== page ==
I have a question regarding tests of uniformity for circular data.
In essence, I am looking for a one-sample permutation test of the null hypothesis that there is no phase concentration at a given electrode and timepoint, that controls for the repetition of testing over electrodes and timepoints (family-wise type I error rate).
I am working with intracranial EEG data. If I want to assess which brain regions respond to an external stimulus, a possible approach is to extract the high-gamma power for each electrode at each trial following stimulus presentation, normalize it against a suitable baseline (e.g. before stimulus presentation), and then compute a one-sample permutation test based on the tmax statistic. The null hypothesis assessed by this test is that there is no change in high-gamma power following stimulus presentation. Such an approach provides strong control for the family-wise type I error rate (otherwise, the repetition of statistical testing at each electrode and timeframe would give rise to an unacceptably high risk of falsely rejecting the null hypothesis) (Groppe et al., Psychophysiology 2011).
Now, I am wondering whether something similar exists for phase concentration. In my experiment, there is a cue that signals imminent stimulus presentation (the cue is non-informative as to which condition the stimulus actually belongs to), and I am looking for signs that phase concentration (reflected by an increase in the intertrial coherence or phase-locking value) happened at some electrodes following the cue and before the actual stimulus was presented. If I have a strong prior hypothesis on the timing of the effect of the cue (as well as the frequency band that will undergo phase reset or concentration, and the electrode location), I can select a timepoint and electrode and use the Rayleigh test or the omnibus test for circular data (see e.g. Fisher, Statistical Analysis of Circular Data, 1993; a MATLAB toolbox implementing some of these tests has been developed: http://www.mathworks.com/matlabcentral/fileexchange/10676-circular-statistics-toolbox-directional-statistics). These tests assess the null hypothesis that a sample of circular data (such as phase angles of brain oscillations) come from a circular uniform distribution (the alternative hypothesis differs somewhat between these tests).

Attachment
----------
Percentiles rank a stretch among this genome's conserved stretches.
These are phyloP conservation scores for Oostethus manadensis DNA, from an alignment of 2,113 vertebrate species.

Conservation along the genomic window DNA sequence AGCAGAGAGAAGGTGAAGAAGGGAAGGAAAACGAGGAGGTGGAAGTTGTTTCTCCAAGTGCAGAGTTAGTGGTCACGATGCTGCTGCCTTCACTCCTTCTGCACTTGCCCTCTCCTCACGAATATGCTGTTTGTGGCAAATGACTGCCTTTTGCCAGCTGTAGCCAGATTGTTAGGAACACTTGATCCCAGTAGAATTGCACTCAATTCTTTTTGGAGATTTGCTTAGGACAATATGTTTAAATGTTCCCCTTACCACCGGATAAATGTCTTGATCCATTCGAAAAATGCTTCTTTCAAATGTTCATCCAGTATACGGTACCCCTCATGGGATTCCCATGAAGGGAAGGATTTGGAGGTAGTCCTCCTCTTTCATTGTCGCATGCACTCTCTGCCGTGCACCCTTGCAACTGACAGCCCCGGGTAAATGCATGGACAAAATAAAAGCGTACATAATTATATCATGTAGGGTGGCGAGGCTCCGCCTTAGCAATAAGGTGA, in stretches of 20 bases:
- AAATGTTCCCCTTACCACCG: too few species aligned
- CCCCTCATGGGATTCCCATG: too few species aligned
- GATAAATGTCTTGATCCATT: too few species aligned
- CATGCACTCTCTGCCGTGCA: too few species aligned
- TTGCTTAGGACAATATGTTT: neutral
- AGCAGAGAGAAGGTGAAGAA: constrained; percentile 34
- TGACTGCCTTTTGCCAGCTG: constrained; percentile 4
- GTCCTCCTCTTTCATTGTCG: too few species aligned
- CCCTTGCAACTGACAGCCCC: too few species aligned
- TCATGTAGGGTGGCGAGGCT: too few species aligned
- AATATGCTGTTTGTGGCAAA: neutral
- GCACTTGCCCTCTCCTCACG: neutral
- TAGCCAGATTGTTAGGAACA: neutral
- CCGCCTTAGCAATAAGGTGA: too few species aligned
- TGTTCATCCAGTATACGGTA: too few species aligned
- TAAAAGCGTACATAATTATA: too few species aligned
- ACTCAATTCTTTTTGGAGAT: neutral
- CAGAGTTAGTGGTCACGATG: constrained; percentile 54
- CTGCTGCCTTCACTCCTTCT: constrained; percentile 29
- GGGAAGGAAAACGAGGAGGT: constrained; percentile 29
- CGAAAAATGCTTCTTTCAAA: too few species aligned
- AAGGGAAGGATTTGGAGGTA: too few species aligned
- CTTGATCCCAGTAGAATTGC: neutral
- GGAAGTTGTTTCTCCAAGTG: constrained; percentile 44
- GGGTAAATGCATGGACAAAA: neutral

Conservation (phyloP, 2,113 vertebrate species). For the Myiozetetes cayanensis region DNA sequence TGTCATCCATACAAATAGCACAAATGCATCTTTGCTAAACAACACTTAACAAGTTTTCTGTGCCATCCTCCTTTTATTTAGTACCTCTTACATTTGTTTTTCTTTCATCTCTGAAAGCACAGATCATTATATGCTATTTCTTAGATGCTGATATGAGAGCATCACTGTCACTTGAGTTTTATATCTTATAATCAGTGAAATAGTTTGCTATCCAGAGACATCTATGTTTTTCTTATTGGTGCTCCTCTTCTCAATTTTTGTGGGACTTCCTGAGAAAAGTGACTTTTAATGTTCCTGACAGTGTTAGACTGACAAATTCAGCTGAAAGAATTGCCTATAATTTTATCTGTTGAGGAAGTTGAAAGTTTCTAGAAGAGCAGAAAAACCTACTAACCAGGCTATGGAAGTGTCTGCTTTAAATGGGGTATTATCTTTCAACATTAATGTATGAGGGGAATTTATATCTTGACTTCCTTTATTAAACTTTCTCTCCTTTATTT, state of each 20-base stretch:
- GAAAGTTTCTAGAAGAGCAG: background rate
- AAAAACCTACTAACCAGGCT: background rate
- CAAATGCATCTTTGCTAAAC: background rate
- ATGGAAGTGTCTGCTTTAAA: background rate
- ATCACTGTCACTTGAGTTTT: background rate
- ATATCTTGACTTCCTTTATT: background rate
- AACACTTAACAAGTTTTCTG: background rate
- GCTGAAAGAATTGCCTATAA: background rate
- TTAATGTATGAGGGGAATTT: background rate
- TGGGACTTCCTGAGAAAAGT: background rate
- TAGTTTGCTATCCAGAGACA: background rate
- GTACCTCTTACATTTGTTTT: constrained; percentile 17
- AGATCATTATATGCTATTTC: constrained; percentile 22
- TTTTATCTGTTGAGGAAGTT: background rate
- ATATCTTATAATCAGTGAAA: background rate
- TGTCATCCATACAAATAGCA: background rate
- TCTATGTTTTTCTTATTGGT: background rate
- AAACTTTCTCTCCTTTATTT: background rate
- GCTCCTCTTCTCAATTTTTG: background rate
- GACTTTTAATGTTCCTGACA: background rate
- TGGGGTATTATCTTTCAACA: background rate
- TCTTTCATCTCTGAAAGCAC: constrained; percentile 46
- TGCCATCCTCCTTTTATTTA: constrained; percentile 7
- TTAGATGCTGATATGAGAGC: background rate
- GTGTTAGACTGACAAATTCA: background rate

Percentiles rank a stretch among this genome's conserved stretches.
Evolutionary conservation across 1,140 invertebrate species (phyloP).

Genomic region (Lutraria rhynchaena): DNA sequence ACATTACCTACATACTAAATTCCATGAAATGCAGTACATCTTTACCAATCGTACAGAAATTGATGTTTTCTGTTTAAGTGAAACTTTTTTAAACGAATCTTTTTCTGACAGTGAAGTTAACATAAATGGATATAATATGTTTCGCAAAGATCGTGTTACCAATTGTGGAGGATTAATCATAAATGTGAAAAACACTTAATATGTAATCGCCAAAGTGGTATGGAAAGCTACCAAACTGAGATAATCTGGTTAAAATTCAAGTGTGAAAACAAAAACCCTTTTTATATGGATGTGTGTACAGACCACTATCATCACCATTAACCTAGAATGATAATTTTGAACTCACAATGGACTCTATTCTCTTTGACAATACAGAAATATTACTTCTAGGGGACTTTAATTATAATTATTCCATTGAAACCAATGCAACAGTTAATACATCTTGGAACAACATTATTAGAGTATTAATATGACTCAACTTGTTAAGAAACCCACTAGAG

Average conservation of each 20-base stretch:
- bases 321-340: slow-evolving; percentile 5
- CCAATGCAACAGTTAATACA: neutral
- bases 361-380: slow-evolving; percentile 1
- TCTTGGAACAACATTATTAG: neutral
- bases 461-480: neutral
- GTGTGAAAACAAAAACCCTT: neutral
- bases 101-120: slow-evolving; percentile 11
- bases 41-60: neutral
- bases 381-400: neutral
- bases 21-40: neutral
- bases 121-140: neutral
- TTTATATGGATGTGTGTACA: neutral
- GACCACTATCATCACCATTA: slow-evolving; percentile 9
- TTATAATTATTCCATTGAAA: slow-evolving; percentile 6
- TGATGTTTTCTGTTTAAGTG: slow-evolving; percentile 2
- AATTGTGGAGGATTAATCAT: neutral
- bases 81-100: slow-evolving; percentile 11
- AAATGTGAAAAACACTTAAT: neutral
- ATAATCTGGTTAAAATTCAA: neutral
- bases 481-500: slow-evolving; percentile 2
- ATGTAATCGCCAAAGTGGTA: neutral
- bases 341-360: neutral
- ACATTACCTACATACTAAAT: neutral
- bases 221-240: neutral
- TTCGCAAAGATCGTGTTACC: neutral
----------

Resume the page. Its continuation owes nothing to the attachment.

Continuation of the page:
But, what if I don't have such a strong a priori hypothesis? Is there a way for me to compute the intertrial coherence at each timepoint and each electrode (similar to the high-gamma power), and then perform some sort of statistical test against a null hypothesis of uniformity, all the while correcting for multiple comparisons?
Specifically, bearing in mind the one-sample tmax statistic-based permutation test for changes in high-gamma power mentioned above: is there a way to design a permutation test for circular data that assesses the null hypothesis that the data do come from a circular uniform distribution?
Note that I am not looking to compare one condition against another (a permutation test based on a statistic such as Watson's Yr or U2 would probably work), but specifically to perform a 1-sample test.
Thank you for your thoughts, comments and advice!